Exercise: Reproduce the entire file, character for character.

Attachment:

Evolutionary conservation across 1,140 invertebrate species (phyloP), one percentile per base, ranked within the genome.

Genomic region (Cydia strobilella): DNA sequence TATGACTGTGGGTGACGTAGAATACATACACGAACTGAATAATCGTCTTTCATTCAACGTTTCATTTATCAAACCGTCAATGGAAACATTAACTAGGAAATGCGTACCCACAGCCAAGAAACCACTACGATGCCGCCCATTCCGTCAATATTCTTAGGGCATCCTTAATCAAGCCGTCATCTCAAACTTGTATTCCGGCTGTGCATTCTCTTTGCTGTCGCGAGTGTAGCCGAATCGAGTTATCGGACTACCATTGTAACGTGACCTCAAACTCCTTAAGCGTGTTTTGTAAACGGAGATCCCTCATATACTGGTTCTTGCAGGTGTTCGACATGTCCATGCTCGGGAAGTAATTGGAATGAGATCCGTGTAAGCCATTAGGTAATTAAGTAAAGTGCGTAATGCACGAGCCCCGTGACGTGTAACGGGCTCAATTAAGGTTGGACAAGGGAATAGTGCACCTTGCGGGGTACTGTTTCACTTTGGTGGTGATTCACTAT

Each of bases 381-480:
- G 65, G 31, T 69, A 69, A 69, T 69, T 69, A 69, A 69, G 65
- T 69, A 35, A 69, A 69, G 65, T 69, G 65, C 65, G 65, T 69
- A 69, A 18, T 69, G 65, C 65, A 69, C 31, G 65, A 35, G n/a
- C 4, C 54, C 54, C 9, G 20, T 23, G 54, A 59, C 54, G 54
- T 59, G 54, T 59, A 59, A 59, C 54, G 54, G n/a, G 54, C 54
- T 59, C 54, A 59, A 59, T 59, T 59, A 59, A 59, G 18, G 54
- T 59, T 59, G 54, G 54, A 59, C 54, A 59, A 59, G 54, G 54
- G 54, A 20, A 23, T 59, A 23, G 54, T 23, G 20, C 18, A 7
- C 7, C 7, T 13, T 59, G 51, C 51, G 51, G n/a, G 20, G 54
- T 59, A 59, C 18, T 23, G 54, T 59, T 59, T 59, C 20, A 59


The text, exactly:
Evolutionary conservation across 1,140 invertebrate species (phyloP), one percentile per base, ranked within the genome.

Genomic region (Cydia strobilella): DNA sequence TATGACTGTGGGTGACGTAGAATACATACACGAACTGAATAATCGTCTTTCATTCAACGTTTCATTTATCAAACCGTCAATGGAAACATTAACTAGGAAATGCGTACCCACAGCCAAGAAACCACTACGATGCCGCCCATTCCGTCAATATTCTTAGGGCATCCTTAATCAAGCCGTCATCTCAAACTTGTATTCCGGCTGTGCATTCTCTTTGCTGTCGCGAGTGTAGCCGAATCGAGTTATCGGACTACCATTGTAACGTGACCTCAAACTCCTTAAGCGTGTTTTGTAAACGGAGATCCCTCATATACTGGTTCTTGCAGGTGTTCGACATGTCCATGCTCGGGAAGTAATTGGAATGAGATCCGTGTAAGCCATTAGGTAATTAAGTAAAGTGCGTAATGCACGAGCCCCGTGACGTGTAACGGGCTCAATTAAGGTTGGACAAGGGAATAGTGCACCTTGCGGGGTACTGTTTCACTTTGGTGGTGATTCACTAT

Each of bases 381-480:
- G 65, G 31, T 69, A 69, A 69, T 69, T 69, A 69, A 69, G 65
- T 69, A 35, A 69, A 69, G 65, T 69, G 65, C 65, G 65, T 69
- A 69, A 18, T 69, G 65, C 65, A 69, C 31, G 65, A 35, G n/a
- C 4, C 54, C 54, C 9, G 20, T 23, G 54, A 59, C 54, G 54
- T 59, G 54, T 59, A 59, A 59, C 54, G 54, G n/a, G 54, C 54
- T 59, C 54, A 59, A 59, T 59, T 59, A 59, A 59, G 18, G 54
- T 59, T 59, G 54, G 54, A 59, C 54, A 59, A 59, G 54, G 54
- G 54, A 20, A 23, T 59, A 23, G 54, T 23, G 20, C 18, A 7
- C 7, C 7, T 13, T 59, G 51, C 51, G 51, G n/a, G 20, G 54
- T 59, A 59, C 18, T 23, G 54, T 59, T 59, T 59, C 20, A 59